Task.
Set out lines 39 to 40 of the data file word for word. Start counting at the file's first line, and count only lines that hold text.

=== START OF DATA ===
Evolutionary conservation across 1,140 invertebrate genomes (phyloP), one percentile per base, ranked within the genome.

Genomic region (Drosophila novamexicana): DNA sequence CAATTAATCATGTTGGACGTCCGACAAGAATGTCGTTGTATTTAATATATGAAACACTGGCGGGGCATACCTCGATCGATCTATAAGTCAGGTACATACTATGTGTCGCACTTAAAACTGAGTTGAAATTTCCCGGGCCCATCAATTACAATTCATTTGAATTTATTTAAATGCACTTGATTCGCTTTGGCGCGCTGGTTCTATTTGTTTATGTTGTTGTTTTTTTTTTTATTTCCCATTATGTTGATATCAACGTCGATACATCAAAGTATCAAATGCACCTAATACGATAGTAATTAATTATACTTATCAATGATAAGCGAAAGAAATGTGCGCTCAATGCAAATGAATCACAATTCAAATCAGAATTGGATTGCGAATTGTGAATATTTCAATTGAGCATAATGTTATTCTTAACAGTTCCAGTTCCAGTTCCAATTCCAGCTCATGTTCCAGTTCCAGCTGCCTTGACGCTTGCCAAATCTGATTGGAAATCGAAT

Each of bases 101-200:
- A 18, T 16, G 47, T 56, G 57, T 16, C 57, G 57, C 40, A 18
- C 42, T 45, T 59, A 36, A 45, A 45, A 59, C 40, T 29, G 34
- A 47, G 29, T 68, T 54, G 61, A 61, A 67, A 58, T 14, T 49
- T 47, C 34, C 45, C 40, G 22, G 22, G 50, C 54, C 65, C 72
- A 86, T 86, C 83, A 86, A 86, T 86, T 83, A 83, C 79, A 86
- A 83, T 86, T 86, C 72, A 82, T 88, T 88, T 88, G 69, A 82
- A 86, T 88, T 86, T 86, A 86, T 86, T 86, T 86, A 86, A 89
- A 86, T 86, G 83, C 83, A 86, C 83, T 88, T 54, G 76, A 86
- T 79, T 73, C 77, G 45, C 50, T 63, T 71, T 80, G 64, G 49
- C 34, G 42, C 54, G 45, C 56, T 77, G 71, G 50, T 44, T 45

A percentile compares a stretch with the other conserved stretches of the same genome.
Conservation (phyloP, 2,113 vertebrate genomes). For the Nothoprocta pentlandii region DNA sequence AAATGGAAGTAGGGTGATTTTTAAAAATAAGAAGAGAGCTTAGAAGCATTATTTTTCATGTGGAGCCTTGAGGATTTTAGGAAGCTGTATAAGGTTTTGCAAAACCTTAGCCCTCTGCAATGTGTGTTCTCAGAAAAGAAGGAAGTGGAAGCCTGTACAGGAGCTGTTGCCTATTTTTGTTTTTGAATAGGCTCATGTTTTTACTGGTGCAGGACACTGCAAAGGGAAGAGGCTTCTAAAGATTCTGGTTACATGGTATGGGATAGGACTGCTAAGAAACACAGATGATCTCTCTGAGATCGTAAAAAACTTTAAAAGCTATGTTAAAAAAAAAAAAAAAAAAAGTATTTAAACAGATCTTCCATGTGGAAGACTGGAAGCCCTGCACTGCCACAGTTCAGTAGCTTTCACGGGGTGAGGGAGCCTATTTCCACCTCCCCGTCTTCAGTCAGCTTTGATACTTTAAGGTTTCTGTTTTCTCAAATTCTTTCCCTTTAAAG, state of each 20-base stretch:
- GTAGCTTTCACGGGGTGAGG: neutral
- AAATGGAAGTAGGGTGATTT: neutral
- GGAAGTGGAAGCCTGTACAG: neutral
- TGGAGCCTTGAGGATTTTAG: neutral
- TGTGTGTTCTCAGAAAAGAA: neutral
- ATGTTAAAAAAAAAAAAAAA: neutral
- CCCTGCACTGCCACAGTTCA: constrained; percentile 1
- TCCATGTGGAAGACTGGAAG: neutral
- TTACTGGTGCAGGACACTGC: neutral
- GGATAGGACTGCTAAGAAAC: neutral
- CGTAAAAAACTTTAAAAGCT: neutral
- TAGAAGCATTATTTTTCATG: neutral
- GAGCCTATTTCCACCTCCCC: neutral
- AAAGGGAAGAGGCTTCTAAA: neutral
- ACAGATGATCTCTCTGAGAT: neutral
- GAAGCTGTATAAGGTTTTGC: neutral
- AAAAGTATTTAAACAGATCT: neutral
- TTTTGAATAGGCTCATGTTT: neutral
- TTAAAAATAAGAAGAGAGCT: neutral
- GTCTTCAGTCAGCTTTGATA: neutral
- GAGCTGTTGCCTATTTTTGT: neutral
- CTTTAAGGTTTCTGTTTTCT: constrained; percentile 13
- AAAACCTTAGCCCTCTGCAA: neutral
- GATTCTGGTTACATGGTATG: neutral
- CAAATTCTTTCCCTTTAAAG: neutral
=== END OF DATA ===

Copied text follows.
- GATTCTGGTTACATGGTATG: neutral
- CAAATTCTTTCCCTTTAAAG: neutral